International The property ads never really dried up for very long in China's big cities, and there are still plenty of cranes on the horizons.
China's property scene sees a rebound
BEIJING // The property ads never really dried up for very long in China's big cities, and there are still plenty of cranes on the horizons. Now the government's 4 trillion yuan (Dh2.14tn) stimulus plan, combined with an unchanged need for housing in the world's most populous nation and a strong savings rate, means the property market is showing very marked signs of a rebound.
"The recovery is real," said Anna Kalifa, the vice president of business development at GTC Real Estate China. "It's not 180 degrees, but a shift in the right direction. People held their breath for eight months. The difference between China and the rest of the world is that the rest of the world never had any money. You can't overestimate the value of savings, and this is the differentiator." The investment bank Goldman Sachs says that prices have gone up in eight out of 15 cities in China. Thomas Deng, a strategist with the bank, said Chinese property developers were starting to acquire land again after clearing inventories, and he expected investment and consumption in the broader economy to be lifted by a revival of the property sector.
Julien Zhang, the managing director of Jones Lang LaSalle in Beijing, said the demand for high quality office buildings in the capital "is slightly rebounding, domestic firms are aggressively taking high quality space, and demand from strong international firms with plans to expand their business in China is also picking up." Price appreciation in more than half of China's big cities is a sure sign that people are looking at property, and buying property too.
"Our sales have gone up tremendously," Ms Kalifa said. "The reason for this is that nothing changed in China in terms of the need for new houses. In China there are very different fundamentals compared to the United States. People have money here to put down deposits." The investment bank UBS believes recovery in the property sector is crucial for sustained recovery in domestic demand, and the bank had expected a rebound in property investment from the middle of this year. June housing starts were the most encouraging evidence of this. The starts of new construction rose by 12 per cent year-on-year in June, the first positive growth in 12 months. "The rise in starts is the turning point that we have been waiting for," two UBS economists, Wang Tao and Harrison Hu, said in a report.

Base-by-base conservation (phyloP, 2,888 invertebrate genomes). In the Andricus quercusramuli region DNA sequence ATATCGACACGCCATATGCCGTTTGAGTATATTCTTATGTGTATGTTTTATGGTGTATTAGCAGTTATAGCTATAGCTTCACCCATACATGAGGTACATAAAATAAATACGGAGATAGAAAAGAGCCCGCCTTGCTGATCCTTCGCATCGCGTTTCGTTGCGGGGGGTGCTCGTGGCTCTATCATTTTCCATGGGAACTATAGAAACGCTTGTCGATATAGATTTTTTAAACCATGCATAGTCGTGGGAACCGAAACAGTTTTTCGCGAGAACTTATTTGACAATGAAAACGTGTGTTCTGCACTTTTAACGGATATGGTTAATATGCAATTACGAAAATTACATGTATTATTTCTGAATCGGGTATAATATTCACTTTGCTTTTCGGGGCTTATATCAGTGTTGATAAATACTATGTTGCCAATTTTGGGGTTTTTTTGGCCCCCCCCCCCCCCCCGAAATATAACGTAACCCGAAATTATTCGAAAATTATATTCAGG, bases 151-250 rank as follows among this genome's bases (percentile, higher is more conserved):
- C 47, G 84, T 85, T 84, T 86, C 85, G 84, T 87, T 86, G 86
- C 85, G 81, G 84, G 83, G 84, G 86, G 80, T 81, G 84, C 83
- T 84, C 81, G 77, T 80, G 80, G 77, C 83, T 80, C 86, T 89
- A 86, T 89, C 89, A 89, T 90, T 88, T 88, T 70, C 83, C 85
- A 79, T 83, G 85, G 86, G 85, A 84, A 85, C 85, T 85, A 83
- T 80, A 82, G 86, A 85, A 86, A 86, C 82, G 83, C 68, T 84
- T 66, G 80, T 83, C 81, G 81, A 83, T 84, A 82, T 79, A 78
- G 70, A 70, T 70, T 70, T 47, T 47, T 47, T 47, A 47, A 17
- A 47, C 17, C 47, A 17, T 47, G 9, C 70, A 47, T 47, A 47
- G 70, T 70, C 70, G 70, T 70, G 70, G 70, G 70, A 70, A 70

The recovery in the market is being seen right across the board, in first-tier cities such as Shanghai, Beijing, Nanjing and Guangzhou as well as second-tier cities, where the property bubble never really took place, as the market was starting from a much lower base. There were signs of a price correction in the big cities, due in part to the strong, swift rise in prices last year. In Beijing, for example, the market rose strongly before the Olympics, but the momentum was never going to be maintained. Shanghai property analysts are seeing a rise in prices before the city's World Expo fair next year.
The driver behind the recovery has been the government's mammoth stimulus plan. Since this was introduced in December, Chinese banks have lent nearly $1tn (Dh3.67tn) to support the domestic economy. Wei Jianing, an economist at the development research centre of the state council, estimates that 30 per cent of these new bank loans have gone into property. In order to stimulate demand, mortgage rates were cut, and the percentage that had to be paid as a deposit was lowered. Property taxes and fees were also cut, and developers were given easier access to bank credit.
Local governments got in on the action by renovating run-down areas of cities, which included developing accommodation. There have also been structural changes in the market. Two years ago, the government introduced a number of measures to rein in demand in the property sector, amid fears of overheating. Now Beijing needs to allow more breathing space in the property market to help with recovery, and freeing up controls on the property sector is a crucial part of this.
An important dimension in the Chinese market is the cultural differences at work. Chinese people tend to live with their parents until they get married, and that means they have a lot more money saved when it comes to buying a house. In addition, the "one child" policy, which restricts most Chinese families to a single offspring, means a whole family of aunts and uncles will invest in one child's future, adding to the savings available when that one child wants to buy a home.